with Marc Armengaud, Steven Melemis, Matthieu Prat & Studio Diese

Unlearn = mobilise? 

Are the weaknesses and ambiguities of the Athens Metropolis also an opportunity to develop innovative urban projects that are not possible elsewhere in Europe? Might the Athenian situation offer an indispensable opportunity to set aside certain conventional means of envisaging the urban project in Europe that have lost their interest?

Kassandras, together with the Ecole nationale supérieure d’architecture de Paris-Malaquais and the Department of Architecture of the National Technical University of Athens, is hosting three evenings of discussions (8:00, April Tuesday 4 -Thursday 6) around a temporary exhibition of urban design and planning propositions for the Athens Metropolis created over that last six years. A series of walks in the city with local shareholders complete the program.

The week’s events form a important phase in the Unlearning From Athens project which is seeking, through a series of public debates and exhibitions, to define and communicate a number of alternatives for making urban projects in the city.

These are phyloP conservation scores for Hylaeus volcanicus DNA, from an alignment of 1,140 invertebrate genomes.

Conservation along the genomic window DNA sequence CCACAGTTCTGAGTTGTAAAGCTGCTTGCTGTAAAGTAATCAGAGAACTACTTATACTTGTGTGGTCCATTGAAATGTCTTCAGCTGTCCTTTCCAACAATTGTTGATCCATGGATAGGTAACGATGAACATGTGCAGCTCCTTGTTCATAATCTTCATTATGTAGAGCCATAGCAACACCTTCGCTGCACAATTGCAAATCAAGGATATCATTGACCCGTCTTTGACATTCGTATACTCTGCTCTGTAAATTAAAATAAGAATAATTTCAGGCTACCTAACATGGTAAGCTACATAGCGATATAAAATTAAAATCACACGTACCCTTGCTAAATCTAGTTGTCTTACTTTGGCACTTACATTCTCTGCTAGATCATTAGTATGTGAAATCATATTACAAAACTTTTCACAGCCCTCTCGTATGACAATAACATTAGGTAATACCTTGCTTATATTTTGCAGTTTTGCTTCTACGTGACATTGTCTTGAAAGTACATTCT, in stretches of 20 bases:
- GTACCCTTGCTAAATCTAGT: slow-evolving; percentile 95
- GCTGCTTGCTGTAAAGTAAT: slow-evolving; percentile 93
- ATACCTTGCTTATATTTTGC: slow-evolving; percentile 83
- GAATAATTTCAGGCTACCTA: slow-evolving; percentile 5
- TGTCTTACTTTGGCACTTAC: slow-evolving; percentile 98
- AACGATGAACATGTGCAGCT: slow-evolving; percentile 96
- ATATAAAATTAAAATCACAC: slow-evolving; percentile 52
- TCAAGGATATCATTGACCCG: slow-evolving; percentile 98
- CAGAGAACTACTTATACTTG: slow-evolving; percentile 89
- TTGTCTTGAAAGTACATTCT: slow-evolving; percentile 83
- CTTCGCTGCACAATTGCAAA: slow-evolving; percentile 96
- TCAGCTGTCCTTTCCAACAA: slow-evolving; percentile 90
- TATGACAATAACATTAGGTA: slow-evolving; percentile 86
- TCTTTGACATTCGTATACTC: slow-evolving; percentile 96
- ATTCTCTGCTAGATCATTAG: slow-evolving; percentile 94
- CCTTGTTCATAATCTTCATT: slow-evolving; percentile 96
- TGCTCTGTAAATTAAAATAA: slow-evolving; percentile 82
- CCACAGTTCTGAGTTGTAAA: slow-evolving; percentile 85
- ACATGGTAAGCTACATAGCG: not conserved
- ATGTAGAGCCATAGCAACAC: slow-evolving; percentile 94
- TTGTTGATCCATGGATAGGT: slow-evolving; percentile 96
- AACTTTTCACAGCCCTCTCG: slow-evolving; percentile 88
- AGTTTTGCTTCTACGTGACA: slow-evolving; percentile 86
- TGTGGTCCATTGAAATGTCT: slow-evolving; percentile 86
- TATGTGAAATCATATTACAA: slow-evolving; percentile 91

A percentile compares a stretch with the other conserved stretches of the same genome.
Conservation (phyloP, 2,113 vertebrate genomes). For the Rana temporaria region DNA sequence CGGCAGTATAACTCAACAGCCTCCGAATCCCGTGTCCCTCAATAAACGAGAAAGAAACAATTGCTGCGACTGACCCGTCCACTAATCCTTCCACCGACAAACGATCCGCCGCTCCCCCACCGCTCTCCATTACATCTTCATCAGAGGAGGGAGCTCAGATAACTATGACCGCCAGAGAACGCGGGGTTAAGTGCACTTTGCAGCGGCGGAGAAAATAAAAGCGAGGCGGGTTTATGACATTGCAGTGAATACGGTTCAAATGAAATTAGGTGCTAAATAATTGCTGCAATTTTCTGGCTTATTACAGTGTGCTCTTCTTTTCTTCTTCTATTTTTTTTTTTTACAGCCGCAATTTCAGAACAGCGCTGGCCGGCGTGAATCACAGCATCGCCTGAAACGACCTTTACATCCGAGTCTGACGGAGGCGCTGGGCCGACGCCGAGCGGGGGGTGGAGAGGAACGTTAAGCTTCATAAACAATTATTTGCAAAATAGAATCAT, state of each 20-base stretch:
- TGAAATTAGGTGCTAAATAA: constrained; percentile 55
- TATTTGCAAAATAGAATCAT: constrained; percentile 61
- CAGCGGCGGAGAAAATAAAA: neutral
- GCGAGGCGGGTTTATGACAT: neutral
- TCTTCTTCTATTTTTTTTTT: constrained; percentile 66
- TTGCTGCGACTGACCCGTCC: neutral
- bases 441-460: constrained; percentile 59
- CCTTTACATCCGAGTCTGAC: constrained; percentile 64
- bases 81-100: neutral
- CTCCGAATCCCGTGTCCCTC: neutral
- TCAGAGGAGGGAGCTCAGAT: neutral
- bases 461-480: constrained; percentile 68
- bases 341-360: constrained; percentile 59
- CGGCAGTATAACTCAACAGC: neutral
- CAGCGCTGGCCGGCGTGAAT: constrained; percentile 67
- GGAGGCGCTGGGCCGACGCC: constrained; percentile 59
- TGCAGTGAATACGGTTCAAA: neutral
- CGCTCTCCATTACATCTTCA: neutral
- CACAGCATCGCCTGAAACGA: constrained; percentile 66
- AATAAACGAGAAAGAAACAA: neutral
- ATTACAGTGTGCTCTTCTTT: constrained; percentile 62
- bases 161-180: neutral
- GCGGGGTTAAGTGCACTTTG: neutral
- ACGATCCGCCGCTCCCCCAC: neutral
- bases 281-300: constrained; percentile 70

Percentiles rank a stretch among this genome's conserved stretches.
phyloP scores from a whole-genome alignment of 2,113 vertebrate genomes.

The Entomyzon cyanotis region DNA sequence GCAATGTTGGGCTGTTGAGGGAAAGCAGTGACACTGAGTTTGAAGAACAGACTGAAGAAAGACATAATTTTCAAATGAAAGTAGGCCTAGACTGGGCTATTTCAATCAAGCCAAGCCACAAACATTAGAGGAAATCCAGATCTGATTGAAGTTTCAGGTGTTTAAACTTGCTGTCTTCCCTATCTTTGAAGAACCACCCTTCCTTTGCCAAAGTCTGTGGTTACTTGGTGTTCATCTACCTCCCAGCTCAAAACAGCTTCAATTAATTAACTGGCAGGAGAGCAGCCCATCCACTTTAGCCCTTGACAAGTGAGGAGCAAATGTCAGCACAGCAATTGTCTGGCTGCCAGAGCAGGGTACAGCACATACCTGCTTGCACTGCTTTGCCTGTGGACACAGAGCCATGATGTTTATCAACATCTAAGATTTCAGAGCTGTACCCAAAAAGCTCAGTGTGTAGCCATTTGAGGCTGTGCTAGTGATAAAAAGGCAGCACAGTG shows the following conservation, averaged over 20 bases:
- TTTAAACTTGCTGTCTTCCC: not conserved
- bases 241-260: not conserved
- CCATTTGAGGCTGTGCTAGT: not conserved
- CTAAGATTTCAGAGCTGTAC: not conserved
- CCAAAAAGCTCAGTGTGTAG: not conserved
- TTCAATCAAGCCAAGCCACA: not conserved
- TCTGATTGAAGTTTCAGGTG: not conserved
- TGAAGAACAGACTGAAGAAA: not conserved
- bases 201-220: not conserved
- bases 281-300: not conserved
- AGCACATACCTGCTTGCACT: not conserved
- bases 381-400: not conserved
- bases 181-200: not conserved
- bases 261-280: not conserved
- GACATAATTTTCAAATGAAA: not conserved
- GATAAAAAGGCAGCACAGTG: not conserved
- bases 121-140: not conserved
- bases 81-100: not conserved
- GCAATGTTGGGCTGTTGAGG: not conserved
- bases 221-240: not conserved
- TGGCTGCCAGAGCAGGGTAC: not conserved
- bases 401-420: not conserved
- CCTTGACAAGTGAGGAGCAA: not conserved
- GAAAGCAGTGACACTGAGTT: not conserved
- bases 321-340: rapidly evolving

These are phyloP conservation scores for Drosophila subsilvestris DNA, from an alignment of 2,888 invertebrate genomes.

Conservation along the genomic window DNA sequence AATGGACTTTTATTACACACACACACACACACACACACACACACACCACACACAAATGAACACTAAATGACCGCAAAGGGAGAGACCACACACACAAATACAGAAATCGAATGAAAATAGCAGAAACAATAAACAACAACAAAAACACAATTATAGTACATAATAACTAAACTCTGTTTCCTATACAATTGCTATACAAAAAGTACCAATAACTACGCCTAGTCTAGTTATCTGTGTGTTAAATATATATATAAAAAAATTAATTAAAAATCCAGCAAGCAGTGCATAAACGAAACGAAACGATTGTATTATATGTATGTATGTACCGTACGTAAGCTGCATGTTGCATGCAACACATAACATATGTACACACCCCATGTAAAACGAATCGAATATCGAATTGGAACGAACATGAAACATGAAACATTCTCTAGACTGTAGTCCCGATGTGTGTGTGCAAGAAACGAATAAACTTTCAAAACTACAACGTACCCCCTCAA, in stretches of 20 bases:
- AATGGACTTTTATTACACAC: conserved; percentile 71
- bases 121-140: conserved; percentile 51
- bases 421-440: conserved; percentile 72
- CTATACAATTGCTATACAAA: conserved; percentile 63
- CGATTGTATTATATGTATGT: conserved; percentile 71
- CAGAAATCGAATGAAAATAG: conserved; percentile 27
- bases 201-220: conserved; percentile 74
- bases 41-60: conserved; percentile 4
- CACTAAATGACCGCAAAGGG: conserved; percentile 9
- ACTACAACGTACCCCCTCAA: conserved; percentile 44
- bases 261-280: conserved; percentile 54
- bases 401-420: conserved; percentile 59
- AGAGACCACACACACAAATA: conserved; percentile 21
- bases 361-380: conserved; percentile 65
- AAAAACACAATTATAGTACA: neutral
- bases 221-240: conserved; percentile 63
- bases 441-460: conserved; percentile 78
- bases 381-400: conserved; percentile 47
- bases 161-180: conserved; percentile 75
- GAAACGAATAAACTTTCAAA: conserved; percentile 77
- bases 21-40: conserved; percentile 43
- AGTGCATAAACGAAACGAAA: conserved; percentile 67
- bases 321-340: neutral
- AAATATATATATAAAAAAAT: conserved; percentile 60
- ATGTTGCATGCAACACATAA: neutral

The ideas that emerge from the week at Kassandras will help prepare an exhibition and public « summit » among Greek and European participants at the Biennale d’Architecture de Lyon in June 28th and July 9th (2017).  


The future development of metropolitan Athens appears stalled by the violent economic crisis currently hitting it. The arrival of migrant people provoked by conflict in the Middle East, combined with those or people having come in previous decades from various other horizons compounds the complexity of the situation. This convergence of crises seems to have neutralized any possibility of making urban projects other than urgent humanitarian aid and monumental projects financed by private foundations. At the same time, effective urban transformations are now more necessary than ever. Pressing needs requiring immediate action need to be associated with strategic reflection about the long term. But how? In a time before big urban projects occur – following privatisations of state assets for example - how can small-scale participative projects durably redefine and consolidate a social and economic fabric? Inversely, how can strategic reflection now help orient large-scale renovation later on? What alternative groups of stakeholders should be involved and on what common ground of co-visibility and discussion? What resources can mobilised today and in the future to create projects that enhance use-value and quality of environment while stimulating various levels of economic activity? Where to find leverage for designing effectively in spite of problematic administrative difficulties, a shortage of funds and other crippling deficiencies ?